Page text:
Jack Rothman, is out and loving life. He has two fabulous friends, a liberal, loving, but somewhat disconnected mother and an enemy in every camp. Jeremy, leader of the school GSA, thinks he’s “too gay”, giving other homosexual men and lesbian women a bad name, the mean girls just love to gossip about him and Principal Pattyn thinks he should just lay low and not call too much attention to himself. But that’s not Jack’s style. First the notes start, oragami shapes proclaiming love and adoration, then demanding nudes and ultimately threatening his friends and family. Then best friend Jenn, not yet knowing about the notes, convinces Jack to write a sex column for her underground, on-line news paper and “Jack of Hearts” is born.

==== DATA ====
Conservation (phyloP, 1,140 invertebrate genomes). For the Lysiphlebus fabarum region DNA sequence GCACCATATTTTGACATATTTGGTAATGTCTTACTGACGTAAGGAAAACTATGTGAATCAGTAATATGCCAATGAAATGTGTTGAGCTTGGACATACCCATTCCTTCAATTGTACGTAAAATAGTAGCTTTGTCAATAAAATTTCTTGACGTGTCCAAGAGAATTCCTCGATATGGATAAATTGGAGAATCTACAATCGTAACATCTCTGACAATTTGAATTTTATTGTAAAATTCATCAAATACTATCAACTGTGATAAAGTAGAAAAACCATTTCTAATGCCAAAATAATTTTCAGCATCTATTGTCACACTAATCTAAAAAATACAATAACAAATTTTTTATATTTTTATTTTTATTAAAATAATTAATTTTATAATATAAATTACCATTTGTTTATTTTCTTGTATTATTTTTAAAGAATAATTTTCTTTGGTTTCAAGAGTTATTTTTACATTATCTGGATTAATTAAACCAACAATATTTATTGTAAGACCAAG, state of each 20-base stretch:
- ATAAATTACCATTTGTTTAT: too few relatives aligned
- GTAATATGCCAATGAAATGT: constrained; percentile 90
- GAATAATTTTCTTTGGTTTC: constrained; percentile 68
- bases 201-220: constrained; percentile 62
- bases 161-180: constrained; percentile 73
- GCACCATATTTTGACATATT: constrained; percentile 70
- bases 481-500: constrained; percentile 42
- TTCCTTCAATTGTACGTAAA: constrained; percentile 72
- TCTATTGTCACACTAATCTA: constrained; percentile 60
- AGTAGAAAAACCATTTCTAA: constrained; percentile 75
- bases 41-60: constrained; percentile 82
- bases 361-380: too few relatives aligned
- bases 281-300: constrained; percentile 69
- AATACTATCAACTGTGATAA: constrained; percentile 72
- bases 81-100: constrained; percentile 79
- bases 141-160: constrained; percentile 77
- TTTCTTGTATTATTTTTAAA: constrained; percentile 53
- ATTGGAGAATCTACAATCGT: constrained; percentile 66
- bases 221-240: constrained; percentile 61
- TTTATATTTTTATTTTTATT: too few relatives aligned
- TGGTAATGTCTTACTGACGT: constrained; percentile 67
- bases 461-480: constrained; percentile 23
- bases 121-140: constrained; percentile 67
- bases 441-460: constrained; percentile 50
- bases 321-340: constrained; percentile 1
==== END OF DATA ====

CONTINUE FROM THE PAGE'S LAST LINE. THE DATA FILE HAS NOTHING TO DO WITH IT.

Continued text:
This book is not for the sexually squeamish! Jack has tried a lot of sexual adventures and he feels free to describe them, in detail, when answering “Dear Jack of Hearts” letters, but he also gives good advice on protection, communication, consent and being comfortable with who you are and what you want in relationships and life. Until his “boyfriend” gets more and more demanding and threatening. As he and his friends struggle to find the culprit, Jack’s sparkly, gay, party boy personality wilts and nearly dies. Ultimately Jack stands up to his tormentor and his principal and discovers “It’s not about making myself less amazing so I blend in – it’s about making sure everyone around me sparkles with their own shade of glitter, that they feel as amazing as I do.” -Jack of Hearts And that, my friends, is a lesson for the ages.